Arsenal’s Inconsistencies Highlighted

In one way, this campaign appears typical of Arsenal’s seasons under Arsène Wenger over the last ten years – a slow start, leaving them with ground to make up, followed by an upturn in the New Year that sees them stabilise their position.

However, this time around, it feels different. For a start, the gap to the leading clubs is now too big to bridge, and for another, the recovery has started later, which means that there is little chance of cracking the top four. In order to snatch a Champions League qualifying place, the Gunners would need to win all their remaining games, and hope that two teams out of Chelsea, Liverpool and Tottenham go on a very bad run. That’s a combination of events that seems very unlikely.

According to the betting markets, things are unlikely to improve next sesaon. Arsenal are currently sixth favourites to win the Premier League and can generally be backed at around the 26.0 mark; a sad decline for a manager and a club that once challenged regularly for top-flight honours.

Inconsistency appears to be Arsenal’s problem. Whereas other top teams go on long unbeaten runs while losing the occasional game, Arsenal this season have blown hot and cold. Their longest run of what could be described as good form came between 3rd December and 3rd January when they went seven games without defeat, but that run included five draws, including dropped points against West Ham, Southampton and West Brom.

If their only defeats had come against top-five clubs, it would at least be a consistent picture of the level that this team has been at. However, while they have lost twice to Manchester City and once each to Tottenham, Liverpool and Manchester United, they have also suffered defeats against Watford, Stoke, Bournemouth, Swansea and Brighton.

The only hint of consistency from the Gunners this season has been their terrible away form. It took them until 22nd October to win an away game, and they’ve only won four out of 15 on the road so far. That’s a terrible record, but it’s also a symptom of one of their main causes of inconsistency – an inability to dig deep and battle. Away games at the “lower” clubs can be a physical and psychological test, and while Arsenal have always played good football under Wenger, they regularly fold when games turn into a physical contest.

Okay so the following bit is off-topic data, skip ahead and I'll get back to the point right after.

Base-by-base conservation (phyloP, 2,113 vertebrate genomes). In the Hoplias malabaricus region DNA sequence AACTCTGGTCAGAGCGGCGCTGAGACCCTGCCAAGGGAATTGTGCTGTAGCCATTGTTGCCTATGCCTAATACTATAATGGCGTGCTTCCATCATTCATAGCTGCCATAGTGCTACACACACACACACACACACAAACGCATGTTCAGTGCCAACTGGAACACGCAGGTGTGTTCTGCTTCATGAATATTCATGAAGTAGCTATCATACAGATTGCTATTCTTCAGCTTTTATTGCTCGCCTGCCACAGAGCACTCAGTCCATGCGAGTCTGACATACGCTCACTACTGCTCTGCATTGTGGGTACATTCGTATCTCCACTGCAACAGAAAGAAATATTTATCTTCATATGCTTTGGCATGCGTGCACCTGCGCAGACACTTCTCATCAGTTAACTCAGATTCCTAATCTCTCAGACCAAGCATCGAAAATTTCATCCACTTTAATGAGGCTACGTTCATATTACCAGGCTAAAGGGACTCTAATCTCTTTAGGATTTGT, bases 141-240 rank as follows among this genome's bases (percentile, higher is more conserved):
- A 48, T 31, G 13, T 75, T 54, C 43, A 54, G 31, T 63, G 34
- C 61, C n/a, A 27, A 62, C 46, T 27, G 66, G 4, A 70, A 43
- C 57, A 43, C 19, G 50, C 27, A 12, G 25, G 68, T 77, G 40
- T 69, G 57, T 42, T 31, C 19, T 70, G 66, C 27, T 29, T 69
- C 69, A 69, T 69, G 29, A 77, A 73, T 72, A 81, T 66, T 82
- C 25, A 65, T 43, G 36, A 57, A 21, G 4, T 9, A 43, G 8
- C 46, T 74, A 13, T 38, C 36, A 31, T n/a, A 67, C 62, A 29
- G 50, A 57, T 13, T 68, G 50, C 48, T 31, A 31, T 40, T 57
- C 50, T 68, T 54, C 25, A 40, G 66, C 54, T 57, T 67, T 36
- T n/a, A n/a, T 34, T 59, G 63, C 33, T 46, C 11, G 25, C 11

That particular failing is partly down to Wenger. He could, after all, drill them to be as organised and resilient as Burnley, and he could have brought in one or two tougher players, but he hasn’t. Not only that, but Wenger has also been criticised for not being more demanding of his players. Watching them, you do not get the impression that they are frightened of the consequences of putting in a poor performance. When top players coast through games, they will sometimes be able to win on sheer talent alone, but often they will be outbattled by opponents who are giving their all.

Another way in which Wenger has contributed to their inconsistency is in his continual rotation of the squad and unusual selections, many of which have baffled fans and must be unsettling for players who don’t know where or whether they will be playing from one week to the next.

While their late surge may ease some of the pressure on Wenger, there is no reason to assume that next season will progress in a significantly different manner. If Arsenal are to leave their inconsistency behind next year, a new manager must be the summer priority.

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